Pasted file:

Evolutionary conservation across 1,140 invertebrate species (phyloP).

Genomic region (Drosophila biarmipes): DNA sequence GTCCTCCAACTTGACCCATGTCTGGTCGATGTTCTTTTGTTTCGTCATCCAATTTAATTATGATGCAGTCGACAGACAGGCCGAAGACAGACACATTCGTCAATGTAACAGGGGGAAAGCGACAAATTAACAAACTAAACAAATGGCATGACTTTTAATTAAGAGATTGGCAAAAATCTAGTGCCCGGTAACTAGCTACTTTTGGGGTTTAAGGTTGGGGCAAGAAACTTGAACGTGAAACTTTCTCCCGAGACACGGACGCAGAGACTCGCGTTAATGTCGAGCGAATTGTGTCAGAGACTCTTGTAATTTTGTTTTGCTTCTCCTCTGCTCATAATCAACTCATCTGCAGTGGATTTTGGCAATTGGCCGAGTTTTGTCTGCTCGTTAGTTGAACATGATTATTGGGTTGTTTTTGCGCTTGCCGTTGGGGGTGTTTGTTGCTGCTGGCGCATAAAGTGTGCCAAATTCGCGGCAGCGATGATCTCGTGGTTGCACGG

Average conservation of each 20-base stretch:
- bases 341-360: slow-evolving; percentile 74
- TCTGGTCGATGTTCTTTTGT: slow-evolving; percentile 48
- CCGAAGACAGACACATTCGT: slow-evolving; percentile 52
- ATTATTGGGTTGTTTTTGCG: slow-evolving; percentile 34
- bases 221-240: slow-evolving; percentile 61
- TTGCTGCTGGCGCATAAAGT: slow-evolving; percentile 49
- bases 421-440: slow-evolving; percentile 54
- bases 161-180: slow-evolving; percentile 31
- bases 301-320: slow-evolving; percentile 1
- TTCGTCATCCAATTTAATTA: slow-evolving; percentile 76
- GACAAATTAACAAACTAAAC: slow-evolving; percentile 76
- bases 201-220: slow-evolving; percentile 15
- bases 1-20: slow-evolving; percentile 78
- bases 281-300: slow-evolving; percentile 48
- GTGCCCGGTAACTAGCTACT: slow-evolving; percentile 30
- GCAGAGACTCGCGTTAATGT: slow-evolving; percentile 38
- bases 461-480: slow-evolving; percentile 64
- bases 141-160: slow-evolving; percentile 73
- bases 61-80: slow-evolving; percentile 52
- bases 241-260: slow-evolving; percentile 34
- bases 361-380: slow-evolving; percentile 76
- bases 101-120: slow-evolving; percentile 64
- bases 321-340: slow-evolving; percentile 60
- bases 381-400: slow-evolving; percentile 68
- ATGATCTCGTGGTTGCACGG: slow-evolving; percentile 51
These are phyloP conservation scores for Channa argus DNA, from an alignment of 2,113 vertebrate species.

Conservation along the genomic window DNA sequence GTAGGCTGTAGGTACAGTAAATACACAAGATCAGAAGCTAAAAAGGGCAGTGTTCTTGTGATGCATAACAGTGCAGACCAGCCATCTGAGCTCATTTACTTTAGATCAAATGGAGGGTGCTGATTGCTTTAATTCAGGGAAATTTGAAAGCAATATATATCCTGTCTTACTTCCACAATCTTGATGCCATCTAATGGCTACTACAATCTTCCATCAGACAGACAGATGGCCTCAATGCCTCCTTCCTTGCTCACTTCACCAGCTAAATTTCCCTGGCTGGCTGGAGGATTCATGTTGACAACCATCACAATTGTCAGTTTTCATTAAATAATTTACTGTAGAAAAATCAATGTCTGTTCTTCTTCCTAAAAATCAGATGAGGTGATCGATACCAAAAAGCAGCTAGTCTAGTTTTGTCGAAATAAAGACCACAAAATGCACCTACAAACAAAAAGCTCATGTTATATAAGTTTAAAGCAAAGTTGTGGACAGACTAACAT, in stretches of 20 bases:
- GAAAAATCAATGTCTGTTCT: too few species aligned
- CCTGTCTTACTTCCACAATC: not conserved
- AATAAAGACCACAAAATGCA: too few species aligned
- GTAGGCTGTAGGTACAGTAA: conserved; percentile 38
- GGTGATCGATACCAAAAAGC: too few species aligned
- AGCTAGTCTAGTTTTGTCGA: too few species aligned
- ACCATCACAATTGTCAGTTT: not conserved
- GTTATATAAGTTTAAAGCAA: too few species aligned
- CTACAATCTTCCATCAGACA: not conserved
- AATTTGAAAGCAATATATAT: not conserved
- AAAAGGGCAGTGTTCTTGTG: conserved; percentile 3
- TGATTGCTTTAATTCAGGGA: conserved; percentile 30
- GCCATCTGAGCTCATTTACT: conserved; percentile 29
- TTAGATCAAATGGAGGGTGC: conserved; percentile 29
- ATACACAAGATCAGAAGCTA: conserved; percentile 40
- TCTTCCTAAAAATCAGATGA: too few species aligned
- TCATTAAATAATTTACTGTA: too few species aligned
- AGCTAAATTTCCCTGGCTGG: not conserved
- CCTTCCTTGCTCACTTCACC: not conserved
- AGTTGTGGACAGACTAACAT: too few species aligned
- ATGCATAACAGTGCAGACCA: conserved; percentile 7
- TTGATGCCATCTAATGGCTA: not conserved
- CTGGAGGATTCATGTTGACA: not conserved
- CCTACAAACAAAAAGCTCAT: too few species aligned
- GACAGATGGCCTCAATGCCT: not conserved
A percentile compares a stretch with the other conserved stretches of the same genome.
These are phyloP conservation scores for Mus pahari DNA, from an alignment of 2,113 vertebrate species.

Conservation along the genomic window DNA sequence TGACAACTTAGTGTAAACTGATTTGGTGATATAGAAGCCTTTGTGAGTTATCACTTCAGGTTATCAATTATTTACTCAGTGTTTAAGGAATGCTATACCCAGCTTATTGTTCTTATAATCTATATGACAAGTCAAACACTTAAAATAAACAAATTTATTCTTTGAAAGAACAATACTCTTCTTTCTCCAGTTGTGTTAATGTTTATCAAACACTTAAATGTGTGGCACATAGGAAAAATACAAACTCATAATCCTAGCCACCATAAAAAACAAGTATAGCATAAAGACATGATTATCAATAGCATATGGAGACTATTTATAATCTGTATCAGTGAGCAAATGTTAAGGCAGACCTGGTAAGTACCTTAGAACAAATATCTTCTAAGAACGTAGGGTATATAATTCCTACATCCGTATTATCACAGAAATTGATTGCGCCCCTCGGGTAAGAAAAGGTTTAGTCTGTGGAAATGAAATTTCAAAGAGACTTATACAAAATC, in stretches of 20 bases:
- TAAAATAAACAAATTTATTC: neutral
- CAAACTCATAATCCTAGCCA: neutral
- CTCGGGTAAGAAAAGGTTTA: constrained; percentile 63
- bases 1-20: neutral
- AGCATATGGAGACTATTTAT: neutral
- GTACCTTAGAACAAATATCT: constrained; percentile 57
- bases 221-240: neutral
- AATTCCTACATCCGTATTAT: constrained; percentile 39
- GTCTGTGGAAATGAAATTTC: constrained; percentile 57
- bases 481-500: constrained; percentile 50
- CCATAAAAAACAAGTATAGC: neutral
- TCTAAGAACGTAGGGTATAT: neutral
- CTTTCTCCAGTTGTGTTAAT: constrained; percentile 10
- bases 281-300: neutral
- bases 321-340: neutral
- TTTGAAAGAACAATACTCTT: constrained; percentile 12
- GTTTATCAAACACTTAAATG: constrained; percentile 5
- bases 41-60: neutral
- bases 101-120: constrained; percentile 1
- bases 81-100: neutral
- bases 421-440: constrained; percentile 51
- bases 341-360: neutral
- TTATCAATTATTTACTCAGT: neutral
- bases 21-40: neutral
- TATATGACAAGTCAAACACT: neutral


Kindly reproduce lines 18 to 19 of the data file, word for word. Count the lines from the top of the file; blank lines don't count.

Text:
- GTGCCCGGTAACTAGCTACT: slow-evolving; percentile 30
- GCAGAGACTCGCGTTAATGT: slow-evolving; percentile 38